Tuneable Diode Laser (TDL) Gas Analysis
The LGA analysers use laser spectroscopy to generate a concentration signal for specific gas species. The laser beam from the transmitter unit passes across the measurement path (process duct for in-situ type, measurement cell for extractive type) where some of the energy is absorbed by the measured gas.
This attenuated light is detected by a photoelectric sensor in the receiver unit, and a proportional concentration value is derived using the Beer-Lambert relationship.
Different compounds absorb light at different energy levels which relate to the way in which the molecules vibrate and rotate. The absorption characteristics of different gases produce a unique pattern, sometimes referred to as the ‘fingerprint’. Detailed examination reveals a hyper-fine structure consisting of a number of narrow absorption bands.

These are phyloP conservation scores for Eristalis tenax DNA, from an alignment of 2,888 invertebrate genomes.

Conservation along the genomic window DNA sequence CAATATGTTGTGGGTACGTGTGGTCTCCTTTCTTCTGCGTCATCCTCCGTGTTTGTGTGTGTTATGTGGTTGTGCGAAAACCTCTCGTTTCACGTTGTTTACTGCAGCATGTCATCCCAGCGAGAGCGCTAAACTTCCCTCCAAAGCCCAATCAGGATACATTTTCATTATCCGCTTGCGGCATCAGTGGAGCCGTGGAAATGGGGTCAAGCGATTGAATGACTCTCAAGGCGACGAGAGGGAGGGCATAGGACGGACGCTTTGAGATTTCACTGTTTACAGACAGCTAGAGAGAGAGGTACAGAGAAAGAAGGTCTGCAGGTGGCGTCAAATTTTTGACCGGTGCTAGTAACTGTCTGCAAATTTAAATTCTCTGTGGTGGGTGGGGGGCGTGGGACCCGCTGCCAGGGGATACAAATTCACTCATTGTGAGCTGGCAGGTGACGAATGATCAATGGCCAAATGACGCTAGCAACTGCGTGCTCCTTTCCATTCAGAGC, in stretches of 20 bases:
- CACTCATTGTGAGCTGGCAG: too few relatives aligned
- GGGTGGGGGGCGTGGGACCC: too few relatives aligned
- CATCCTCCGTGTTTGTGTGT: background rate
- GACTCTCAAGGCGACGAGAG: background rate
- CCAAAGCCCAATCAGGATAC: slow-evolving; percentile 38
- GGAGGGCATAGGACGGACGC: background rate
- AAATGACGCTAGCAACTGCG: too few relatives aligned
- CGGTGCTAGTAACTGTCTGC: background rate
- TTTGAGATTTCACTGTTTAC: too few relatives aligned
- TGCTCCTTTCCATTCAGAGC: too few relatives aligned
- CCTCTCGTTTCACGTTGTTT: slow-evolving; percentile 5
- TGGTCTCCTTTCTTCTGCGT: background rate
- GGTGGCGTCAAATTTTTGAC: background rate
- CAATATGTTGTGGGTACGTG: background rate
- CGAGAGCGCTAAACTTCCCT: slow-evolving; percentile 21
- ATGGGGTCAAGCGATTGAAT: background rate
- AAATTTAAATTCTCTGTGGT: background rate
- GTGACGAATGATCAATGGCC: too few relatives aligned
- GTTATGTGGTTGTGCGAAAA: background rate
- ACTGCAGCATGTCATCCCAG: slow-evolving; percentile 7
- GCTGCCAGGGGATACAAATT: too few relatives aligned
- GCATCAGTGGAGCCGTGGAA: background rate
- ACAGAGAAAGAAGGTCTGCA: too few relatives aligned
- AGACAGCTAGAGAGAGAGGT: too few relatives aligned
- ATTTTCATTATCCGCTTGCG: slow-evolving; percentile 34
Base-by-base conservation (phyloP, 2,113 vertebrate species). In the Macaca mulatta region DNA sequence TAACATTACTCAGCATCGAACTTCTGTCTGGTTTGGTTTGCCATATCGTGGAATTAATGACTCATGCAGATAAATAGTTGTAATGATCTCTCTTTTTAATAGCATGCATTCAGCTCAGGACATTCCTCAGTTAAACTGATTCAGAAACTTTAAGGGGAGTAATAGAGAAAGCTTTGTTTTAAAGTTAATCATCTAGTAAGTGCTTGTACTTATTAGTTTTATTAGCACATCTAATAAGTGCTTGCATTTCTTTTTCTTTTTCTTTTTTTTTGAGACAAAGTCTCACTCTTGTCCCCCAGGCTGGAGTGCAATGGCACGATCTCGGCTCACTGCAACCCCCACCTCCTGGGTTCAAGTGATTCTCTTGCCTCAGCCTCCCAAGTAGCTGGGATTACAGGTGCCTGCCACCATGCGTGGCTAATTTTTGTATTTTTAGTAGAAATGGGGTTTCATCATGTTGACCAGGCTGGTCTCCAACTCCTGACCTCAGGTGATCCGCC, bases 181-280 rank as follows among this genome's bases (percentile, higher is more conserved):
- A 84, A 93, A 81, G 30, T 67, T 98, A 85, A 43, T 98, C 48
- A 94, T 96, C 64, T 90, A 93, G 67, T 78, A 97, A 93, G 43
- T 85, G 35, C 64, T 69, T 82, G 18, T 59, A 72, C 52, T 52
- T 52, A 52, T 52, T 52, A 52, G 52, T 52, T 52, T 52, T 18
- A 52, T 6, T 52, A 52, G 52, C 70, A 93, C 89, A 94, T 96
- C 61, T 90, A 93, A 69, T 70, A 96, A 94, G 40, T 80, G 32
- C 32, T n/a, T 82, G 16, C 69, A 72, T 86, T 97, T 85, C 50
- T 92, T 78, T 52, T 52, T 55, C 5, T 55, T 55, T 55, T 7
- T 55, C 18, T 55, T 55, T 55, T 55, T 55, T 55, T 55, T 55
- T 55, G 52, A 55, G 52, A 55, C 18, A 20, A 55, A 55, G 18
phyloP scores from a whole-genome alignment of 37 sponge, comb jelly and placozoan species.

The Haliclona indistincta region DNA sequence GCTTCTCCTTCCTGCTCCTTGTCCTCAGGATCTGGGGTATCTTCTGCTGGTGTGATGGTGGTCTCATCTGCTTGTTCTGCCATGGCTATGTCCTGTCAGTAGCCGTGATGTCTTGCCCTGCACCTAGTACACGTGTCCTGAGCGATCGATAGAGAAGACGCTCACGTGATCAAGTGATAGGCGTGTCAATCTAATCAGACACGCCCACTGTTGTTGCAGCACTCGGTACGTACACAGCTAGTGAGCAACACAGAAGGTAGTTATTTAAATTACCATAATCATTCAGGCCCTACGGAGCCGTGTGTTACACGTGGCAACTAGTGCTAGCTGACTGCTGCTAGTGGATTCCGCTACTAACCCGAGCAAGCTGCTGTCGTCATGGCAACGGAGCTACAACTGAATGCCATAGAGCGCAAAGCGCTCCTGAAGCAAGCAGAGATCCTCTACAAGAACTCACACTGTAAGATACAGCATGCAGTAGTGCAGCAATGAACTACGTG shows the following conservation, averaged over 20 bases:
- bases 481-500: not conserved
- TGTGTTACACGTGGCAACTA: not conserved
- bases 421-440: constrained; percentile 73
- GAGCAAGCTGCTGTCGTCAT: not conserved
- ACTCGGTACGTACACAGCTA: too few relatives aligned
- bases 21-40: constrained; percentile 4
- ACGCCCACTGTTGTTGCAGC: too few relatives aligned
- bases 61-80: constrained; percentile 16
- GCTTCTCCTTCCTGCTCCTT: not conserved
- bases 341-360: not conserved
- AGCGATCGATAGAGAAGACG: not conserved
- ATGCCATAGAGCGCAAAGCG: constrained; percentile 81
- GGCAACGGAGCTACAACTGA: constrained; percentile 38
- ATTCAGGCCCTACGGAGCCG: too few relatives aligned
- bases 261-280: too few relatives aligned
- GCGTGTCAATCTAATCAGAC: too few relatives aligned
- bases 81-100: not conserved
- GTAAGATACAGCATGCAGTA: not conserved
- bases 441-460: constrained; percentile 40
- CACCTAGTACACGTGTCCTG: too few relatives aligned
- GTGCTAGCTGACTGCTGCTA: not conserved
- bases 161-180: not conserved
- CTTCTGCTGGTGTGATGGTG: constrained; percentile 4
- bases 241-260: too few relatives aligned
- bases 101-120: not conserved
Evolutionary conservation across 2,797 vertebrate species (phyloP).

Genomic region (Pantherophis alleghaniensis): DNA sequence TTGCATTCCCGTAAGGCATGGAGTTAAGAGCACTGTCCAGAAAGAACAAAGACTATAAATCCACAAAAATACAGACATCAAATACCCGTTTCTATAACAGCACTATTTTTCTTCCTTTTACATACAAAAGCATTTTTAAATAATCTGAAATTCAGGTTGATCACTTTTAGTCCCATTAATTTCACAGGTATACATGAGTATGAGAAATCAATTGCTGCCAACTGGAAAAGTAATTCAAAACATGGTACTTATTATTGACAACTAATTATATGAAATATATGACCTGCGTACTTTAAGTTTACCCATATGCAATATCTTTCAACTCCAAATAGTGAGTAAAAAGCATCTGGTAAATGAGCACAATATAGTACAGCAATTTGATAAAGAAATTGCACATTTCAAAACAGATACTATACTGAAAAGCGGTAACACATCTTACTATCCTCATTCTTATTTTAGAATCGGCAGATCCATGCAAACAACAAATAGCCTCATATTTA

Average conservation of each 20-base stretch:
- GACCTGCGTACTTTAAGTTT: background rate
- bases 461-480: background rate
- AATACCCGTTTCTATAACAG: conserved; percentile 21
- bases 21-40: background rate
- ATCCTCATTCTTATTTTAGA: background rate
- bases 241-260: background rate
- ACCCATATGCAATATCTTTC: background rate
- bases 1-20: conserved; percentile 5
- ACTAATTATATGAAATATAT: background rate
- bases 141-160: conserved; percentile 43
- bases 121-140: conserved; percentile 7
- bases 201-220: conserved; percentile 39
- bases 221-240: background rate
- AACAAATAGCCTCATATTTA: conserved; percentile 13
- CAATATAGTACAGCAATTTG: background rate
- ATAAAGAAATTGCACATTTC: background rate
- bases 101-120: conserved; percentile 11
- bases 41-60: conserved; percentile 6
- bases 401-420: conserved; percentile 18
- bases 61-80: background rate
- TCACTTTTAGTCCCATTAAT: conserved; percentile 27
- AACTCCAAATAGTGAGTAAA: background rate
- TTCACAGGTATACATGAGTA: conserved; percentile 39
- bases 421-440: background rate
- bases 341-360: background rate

Conventional light sources emit energy over a wide spectral range, potentially correlating to a number of different absorption bands and capturing responses from a number of different molecules – cross-sensitivity.
The LGA TDL analysers use a tuneable diode laser as the light-source which is controlled to emit energy over a very narrow range. With a spectral width as low as 0.01nm, the transmitted energy can correspond to a ‘single line’ in the fingerprint which is unique to the measurable compound, and eliminates uncertainty caused by cross-interfering molecules.
The laser sources can be tuned to correspond to different molecules, allowing the creation a range of analysers measuring different components with the same characteristic specificity.
Measurable gases include: